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Interesting Movies and Documentaries on Finance

Dear Friends,
Today I am sharing few movies and documentaries on Finance. The videos are mostly relevant to the financial crisis of 2008.

Movies:
1. Wall Street (1987):

2. Wall Street: Money Never Sleeps (2010):

3. Margin Call (2011)
This is one of my favorite movie, it focuses on the days just before the 2008 financial crisis and how the events unfolded which led to the markets to crash.

4. The Wolf of Wallstreet (2013)

5. Moneyball (2011)

Documentaries:
1. Enron: The Smartest guys in the Room (2005)

2. The Ascent of Money (2008)
This is a very good documentary, which was telecasted on BBC. The documentary shows the evolution of money from beginning till the financial crisis of 2008.

3. Floored (2009)

4. Inside Job (2010)
This is again a documentary on the financial crisis of 2008 which analyses the cause and effect of the crisis.

Hope you enjoy the movies and documentaries. Feel free to add more to this list by commenting on this post.

Cheers!
Vijay

 
 

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Chasing the Monsoon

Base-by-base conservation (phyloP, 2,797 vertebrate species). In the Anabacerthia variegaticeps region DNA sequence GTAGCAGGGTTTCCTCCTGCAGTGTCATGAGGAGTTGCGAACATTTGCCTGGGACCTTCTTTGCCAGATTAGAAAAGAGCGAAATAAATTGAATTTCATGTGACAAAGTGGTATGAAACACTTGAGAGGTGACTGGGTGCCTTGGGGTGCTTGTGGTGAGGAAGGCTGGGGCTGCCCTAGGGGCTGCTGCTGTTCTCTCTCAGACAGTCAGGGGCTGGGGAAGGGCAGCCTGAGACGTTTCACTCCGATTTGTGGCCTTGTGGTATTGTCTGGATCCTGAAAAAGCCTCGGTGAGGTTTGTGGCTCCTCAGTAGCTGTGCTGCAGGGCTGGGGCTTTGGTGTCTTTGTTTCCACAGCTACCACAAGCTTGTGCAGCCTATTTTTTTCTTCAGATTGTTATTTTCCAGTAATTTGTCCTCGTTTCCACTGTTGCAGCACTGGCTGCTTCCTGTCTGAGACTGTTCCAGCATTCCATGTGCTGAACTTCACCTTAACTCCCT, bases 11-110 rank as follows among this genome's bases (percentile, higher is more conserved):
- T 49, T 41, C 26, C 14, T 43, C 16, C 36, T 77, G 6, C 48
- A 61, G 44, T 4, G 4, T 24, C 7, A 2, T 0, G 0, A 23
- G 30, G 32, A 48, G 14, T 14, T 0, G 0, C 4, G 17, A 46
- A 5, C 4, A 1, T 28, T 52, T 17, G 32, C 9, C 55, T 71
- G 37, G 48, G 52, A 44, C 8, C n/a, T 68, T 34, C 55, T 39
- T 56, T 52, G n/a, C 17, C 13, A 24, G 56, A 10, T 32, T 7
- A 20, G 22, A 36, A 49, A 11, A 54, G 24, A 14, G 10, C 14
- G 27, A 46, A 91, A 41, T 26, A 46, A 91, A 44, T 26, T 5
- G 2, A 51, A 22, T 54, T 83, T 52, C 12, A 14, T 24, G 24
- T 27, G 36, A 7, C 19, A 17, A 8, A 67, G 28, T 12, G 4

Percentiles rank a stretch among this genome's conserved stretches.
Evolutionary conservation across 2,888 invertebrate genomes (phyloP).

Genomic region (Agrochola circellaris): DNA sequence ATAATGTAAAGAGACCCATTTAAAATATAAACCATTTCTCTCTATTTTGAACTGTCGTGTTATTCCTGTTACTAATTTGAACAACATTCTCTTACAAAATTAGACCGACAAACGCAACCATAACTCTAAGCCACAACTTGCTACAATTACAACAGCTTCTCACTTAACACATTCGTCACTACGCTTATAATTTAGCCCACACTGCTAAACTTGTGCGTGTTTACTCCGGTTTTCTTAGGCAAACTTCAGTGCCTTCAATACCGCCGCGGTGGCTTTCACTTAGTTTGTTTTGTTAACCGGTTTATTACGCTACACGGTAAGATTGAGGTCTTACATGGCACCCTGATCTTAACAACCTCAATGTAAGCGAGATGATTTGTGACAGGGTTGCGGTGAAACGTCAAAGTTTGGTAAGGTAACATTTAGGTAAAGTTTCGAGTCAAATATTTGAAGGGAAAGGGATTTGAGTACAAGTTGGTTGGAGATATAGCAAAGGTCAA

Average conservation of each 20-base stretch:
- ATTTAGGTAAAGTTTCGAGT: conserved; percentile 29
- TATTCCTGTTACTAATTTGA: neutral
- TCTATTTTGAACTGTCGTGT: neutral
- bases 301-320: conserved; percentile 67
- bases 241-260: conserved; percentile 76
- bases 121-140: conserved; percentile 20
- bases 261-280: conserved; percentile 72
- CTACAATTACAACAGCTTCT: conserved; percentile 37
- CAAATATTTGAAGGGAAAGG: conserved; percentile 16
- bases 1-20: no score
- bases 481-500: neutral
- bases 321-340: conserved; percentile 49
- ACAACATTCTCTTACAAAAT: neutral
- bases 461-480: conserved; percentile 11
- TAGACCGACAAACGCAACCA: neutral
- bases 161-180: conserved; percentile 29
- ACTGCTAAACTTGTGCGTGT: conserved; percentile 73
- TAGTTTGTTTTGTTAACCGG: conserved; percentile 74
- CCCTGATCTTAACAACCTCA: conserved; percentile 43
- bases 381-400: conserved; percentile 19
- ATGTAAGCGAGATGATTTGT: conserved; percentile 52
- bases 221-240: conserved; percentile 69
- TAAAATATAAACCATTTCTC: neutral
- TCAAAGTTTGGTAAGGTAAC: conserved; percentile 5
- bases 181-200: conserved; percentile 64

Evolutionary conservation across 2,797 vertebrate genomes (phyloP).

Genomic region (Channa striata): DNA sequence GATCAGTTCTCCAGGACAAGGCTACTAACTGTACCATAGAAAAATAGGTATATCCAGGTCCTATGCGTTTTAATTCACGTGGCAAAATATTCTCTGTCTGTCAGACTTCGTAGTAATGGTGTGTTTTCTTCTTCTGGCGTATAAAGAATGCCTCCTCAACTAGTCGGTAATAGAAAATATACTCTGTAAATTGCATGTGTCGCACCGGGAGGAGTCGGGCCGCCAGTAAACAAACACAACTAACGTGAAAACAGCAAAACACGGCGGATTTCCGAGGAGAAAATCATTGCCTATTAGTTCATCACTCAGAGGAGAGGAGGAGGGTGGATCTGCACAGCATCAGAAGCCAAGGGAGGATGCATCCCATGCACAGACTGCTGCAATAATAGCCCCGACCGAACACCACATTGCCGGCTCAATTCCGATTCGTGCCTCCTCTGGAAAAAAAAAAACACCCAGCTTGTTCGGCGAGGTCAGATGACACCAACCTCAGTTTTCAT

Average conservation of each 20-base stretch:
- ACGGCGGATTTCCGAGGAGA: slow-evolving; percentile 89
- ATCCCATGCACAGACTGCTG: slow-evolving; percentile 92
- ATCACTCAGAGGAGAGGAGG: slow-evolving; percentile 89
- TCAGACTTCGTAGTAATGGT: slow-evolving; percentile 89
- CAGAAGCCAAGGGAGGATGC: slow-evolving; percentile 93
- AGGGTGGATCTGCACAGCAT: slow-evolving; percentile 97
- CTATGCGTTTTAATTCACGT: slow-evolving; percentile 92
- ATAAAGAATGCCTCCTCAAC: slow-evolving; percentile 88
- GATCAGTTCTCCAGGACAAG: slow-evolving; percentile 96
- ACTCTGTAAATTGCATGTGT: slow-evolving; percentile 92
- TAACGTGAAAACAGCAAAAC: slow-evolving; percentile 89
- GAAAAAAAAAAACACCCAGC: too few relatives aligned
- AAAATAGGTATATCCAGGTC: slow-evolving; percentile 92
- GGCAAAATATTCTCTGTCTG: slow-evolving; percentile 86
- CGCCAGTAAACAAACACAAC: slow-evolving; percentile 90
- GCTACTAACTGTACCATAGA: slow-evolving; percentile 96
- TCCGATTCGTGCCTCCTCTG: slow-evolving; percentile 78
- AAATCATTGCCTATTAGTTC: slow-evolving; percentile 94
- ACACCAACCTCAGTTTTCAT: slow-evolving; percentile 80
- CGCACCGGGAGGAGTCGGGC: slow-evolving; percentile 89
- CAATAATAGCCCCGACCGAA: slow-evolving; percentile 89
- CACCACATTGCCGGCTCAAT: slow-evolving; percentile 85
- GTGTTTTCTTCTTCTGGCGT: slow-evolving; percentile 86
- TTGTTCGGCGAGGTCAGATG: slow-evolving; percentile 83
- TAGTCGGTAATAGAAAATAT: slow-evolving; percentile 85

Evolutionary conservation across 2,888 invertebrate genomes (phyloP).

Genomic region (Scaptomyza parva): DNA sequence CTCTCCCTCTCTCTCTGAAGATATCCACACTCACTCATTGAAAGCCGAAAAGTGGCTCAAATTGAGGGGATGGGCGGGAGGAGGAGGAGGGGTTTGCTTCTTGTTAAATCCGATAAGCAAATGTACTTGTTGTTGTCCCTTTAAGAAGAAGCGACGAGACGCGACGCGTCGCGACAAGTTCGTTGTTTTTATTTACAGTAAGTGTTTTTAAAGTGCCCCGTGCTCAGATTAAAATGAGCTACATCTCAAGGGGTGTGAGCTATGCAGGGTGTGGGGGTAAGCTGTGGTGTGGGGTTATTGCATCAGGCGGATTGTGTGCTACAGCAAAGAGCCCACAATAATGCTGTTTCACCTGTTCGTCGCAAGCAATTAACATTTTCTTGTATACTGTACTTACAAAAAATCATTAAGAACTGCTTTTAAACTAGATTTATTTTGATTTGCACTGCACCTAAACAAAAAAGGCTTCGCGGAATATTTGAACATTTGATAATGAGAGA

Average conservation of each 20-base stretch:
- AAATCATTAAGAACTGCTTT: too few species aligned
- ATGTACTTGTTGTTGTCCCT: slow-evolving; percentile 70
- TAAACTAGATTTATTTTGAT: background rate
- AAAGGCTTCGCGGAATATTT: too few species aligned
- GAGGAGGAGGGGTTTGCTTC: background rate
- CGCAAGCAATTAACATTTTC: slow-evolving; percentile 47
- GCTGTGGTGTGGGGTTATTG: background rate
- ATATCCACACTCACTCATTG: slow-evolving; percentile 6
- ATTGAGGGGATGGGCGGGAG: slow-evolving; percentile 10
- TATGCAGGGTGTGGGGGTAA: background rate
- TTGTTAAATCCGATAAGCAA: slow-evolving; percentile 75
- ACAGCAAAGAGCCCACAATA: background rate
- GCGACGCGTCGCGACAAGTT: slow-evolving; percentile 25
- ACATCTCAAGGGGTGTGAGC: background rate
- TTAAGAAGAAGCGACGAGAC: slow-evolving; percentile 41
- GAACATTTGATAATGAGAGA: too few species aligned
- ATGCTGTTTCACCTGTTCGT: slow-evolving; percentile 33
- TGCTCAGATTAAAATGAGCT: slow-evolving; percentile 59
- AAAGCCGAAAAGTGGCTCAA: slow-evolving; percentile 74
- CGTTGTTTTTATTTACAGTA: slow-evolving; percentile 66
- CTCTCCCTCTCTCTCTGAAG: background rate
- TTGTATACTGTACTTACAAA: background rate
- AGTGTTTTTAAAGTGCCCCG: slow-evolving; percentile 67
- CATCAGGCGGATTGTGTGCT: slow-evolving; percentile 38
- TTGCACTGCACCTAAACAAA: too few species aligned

11th July 2014 and 12th July 2014

This was the title of “Rail Bandhu” – The on-board magazine from Indian Railways, on my maiden train journey from New Delhi to Cuttack, Odisha.

In the first half of my journey the adage “Do not judge the book by its cover” felt so true. I did not bother to open the book.

In the second half of the my journey, when the train entered Odisha state. I was awestruck to notice the two extremes of the weather which existed in India. Such is the vastness of India.

I started my journey from a place where people were praying to Lord Indra to show some mercy and my journey ended where monsoon was at its full glory. It appeared that Lord Indra (The Rain God) showed special interest in this part of the world :). There was relentless rainfall occasionally accompanied by thunderstorm and lightening. I had to pray for the rain to stop so that I can carry my luggage comfortable to my to-be home for the next two years. I was on my way to Sri Sri University, Cuttack, Odisha for admission to two years full-time MBA program in General Management.

Finally, I decided to turn the pages of the on-board magazine titled – “Chasing the Monsoon”. It showed glimpses of the natures beauty during the Monsoon in different parts of India. It also showcased the new SMS alert system introduced/proposed by the Indian Railways in Railway budget 2014. This will keep the Indian Railway passengers updated about the ticket status, arrival time and departure time of trains on/from platform.

Below are some snaps I captured on my way from Cuttack station to the University Campus.

Chasing Monsoon - Click 1

Cuttack, Odisha – On my way to Sri Sri University Campus